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Publishing only when she has something to say

Willing to help the next generation: Anna Farmaki

Lecturer and researcher at the Cyprus University of Technology Anna Farmaki has been featured by prestigious publisher Elsevier for her extensive publication history and for being a young academic active in tourism scholarship in general. She was asked about her research interests, the challenges she faces as an academic and the needs that academics require from infrastructure that supports research.
She told Elsevier she follows the advice a professor once gave her: “Write about something that interests you, and publish only when you have something to say.”
Her current research examines the social and political elements of tourism. Though her background is in marketing, it was the process of examining tourism and its capacity for shaping the world that shifted her research focus to how tourism can drive social change, and how bringing people together through travel can affect relations between nations.
“I want to work on topics that can make a difference to society,” Anna explained. “The more I looked at tourism, the more I felt there should be an increased emphasis on societal and political aspects. That’s what drew me in, and I still get a lot of satisfaction when I publish something that could make a difference.”
She explained it is great to work with other people, especially if you find the right co-authors.
“It’s not always easy to find the right collaborators, especially when you’re working in different countries in different time zones, but when you do have people that you click with, you can achieve things that you could never achieve on your own.”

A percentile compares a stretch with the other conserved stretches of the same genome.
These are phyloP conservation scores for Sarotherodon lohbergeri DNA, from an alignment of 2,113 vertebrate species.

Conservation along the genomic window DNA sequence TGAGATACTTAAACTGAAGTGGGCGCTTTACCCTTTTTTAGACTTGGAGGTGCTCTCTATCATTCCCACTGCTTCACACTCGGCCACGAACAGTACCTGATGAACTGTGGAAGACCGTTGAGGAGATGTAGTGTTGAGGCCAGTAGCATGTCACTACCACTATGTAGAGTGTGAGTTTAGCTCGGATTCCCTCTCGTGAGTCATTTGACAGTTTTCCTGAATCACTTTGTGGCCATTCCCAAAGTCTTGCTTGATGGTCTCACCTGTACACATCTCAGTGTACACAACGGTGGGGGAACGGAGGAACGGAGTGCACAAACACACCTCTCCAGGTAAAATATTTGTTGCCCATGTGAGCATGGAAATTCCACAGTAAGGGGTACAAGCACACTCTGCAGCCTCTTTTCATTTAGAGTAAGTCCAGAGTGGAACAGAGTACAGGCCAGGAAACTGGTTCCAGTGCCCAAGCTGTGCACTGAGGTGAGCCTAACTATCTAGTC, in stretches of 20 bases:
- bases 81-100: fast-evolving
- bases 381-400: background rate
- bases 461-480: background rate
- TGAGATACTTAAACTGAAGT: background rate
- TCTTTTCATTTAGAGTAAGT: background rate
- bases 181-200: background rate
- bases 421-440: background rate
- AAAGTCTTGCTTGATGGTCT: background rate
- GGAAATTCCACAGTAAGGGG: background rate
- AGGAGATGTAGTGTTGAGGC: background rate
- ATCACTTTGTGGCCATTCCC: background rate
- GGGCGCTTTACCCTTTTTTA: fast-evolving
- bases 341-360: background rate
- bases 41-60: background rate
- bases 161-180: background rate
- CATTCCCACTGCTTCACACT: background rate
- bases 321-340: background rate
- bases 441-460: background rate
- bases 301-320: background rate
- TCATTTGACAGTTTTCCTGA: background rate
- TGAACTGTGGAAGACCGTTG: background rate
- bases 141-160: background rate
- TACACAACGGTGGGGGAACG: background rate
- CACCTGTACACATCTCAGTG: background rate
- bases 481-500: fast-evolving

They don’t have to be from the same discipline.
“A lot of people think of tourism as a single discipline, but it’s more that tourism is the context where people from a variety of disciplines meet. There are scholars with a background in economics, marketing, geography and anthropology among other fields who publish in tourism journals.”
As Farmaki told Elsevier, the willingness to persevere and working on the things you believe in is advice she would offer less experienced researchers.
“I would say ‘be persistent.’ You will see a lot of rejection, but have faith in what you’re doing, and don’t give up.
“I’d also remind people who are further into their research careers that we need to pass on knowledge and experience to younger researchers. We all need to remember how we started: we needed some kind of support system – we started with less knowledge and gained more as we worked. We need to extend that helping hand to the next generation.”


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